The walls are snecked limestone with a limestone plinth course and sandstone platbands. The rusticated limestone walls of the porch have a rusticated limestone plinth course and sandstone platband. The rusticated limestone walls of the tower have tooled limestone quoins, sandstone platbands, a rusticated plinth course, carved roundels at the third stage, and an inscribed plaque on the west elevation and a date plaque to the east elevation that reads:

S. Paul
1871
Vicar
+
T Pyne Weldon


Canon Thomas Pyne Weldon, who was Rector of Glin for 33 years, died in Glin on 25 January 1894 and is buried in the churchyard.

There are lancet stained-glass windows in the nave, paired lancet stained-glass windows in the vestry, south elevation, and a triple lancet East Window in the Chancel.

At the west end of the church, there is an oculus in the nave.

The church retains most of its original form and massing, as well as the tower, which provides a focal point of the Gothic Revival design.

The architect James Edward Rodgers (1838-1896) built the new church within the grounds of Glin Castle.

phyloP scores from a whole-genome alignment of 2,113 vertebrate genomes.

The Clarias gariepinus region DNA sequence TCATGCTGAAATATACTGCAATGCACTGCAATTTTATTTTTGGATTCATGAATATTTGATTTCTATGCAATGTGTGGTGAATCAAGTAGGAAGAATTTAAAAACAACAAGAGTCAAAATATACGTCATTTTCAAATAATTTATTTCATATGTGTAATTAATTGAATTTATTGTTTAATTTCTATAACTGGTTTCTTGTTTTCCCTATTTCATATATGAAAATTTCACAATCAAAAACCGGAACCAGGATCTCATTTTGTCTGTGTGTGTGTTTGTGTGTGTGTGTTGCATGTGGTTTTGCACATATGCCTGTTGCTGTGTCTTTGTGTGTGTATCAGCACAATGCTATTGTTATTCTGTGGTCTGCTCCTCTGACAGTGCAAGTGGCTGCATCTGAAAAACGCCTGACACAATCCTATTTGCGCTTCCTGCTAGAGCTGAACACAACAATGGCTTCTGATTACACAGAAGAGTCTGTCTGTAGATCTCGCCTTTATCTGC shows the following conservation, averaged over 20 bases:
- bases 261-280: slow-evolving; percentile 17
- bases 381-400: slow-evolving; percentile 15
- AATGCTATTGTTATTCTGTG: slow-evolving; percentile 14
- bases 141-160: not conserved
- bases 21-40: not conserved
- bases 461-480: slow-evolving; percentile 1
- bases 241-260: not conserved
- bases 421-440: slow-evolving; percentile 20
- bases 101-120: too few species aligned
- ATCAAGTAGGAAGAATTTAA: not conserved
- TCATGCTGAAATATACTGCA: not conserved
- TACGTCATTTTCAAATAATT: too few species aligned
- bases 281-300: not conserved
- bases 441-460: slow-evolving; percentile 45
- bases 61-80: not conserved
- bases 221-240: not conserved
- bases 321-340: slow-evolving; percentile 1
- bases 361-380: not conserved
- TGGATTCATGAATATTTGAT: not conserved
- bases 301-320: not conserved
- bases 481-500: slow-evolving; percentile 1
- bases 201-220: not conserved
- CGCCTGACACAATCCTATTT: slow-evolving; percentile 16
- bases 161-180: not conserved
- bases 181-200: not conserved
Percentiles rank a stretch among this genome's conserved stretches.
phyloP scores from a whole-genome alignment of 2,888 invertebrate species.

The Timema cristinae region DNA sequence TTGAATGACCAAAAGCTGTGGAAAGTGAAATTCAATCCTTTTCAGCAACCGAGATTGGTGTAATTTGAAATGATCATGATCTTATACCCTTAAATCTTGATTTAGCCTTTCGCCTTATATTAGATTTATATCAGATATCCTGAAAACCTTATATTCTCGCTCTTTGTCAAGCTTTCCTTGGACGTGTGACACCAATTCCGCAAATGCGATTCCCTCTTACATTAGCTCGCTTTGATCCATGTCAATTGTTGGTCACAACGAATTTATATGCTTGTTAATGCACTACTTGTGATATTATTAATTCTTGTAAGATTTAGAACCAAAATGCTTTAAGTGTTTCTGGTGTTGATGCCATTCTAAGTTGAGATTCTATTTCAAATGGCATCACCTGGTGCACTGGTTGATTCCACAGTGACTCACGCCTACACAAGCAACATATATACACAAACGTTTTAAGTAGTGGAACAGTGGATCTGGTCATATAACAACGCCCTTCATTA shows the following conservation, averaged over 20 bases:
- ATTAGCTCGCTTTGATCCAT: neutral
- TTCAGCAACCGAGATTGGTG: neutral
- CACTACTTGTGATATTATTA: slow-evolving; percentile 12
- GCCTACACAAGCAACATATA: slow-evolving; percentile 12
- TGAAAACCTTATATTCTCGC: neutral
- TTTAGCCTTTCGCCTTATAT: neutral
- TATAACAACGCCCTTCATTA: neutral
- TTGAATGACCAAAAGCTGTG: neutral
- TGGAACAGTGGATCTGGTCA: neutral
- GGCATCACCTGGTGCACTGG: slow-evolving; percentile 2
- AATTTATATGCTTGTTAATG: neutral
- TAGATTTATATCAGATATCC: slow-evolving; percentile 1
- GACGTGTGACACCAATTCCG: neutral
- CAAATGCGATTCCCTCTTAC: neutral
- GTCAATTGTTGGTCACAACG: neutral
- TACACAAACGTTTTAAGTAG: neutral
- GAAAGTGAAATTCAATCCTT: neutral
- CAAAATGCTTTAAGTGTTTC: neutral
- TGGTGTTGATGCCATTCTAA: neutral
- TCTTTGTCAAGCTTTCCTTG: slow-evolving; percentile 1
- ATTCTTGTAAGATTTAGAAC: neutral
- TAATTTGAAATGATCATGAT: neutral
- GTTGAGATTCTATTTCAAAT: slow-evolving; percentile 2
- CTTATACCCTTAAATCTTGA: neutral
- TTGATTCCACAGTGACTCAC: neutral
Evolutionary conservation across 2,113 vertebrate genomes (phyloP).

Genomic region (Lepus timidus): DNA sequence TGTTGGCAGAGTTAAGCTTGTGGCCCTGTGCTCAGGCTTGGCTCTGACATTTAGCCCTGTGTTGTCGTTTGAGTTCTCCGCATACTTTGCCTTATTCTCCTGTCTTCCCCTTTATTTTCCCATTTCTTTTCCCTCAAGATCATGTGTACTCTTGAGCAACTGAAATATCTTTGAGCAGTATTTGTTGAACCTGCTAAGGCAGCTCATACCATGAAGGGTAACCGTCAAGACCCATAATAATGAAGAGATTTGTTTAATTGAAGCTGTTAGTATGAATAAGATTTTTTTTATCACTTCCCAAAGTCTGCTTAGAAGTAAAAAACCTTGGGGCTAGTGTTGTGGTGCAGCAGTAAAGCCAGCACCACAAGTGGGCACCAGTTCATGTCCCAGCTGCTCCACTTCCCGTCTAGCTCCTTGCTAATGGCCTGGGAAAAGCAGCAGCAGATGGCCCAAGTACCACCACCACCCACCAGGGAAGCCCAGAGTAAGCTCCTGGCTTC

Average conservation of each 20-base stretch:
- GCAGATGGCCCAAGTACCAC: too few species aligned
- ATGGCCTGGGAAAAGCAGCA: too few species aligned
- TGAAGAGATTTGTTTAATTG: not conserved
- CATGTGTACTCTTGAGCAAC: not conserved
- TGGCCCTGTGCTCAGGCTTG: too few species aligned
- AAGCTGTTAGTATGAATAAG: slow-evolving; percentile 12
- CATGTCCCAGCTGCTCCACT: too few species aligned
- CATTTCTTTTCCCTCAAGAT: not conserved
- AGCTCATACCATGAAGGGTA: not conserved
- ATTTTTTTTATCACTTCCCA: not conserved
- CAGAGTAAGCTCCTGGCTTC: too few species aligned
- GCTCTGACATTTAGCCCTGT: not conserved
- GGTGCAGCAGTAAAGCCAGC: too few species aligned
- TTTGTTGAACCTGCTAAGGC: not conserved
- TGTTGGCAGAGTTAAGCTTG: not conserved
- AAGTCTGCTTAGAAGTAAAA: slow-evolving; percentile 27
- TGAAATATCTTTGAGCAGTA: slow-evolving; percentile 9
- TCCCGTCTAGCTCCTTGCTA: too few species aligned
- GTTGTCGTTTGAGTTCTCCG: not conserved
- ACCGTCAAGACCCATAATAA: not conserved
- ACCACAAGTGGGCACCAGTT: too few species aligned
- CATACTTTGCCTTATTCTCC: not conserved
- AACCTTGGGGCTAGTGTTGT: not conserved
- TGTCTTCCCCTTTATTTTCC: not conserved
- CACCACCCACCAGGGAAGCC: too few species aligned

James Edward Rogers was born in Dublin in 1838, the son of James Rogers QC of 20 Upper Mount Street, Dublin. He went to school at Guildford Grammar School, and matriculated at Trinity College Dublin on 2 July 1855. Soon after, he became a pupil of Benjamin Woodward (1816-1861).

At the time, Woodward was working on the Oxford Museum, and Rogers visited the site on more than one occasion. He is mentioned as the companion of William Morris and Dante Gabriel Rossetti – who were decorating Woodward’s debating hall at the Oxford Union with scenes from Arthurian legends – when they went ‘hunting in the parish churches on Sunday evenings to find a Guinevere.’ He was later described by his lifelong friend, Sir John Pentland Mahaffy (1839-1919), later Provost of TCD, as ‘Woodward’s favourite pupil.’

Woodward died in May 1861, and Rogers graduated BA at TCD Trinity later that year. He may have set up his own architectural practice in 1862, and was working under his own name in 1863.

By 1864, he had opened an office at 205 Great Brunswick Street, and his first important commission was the Carmichael School of Medicine in North Brunswick Street. By 1870, he had moved to 179 Great Brunswick Street, where William Stirling and James Franklin Fuller also had their offices.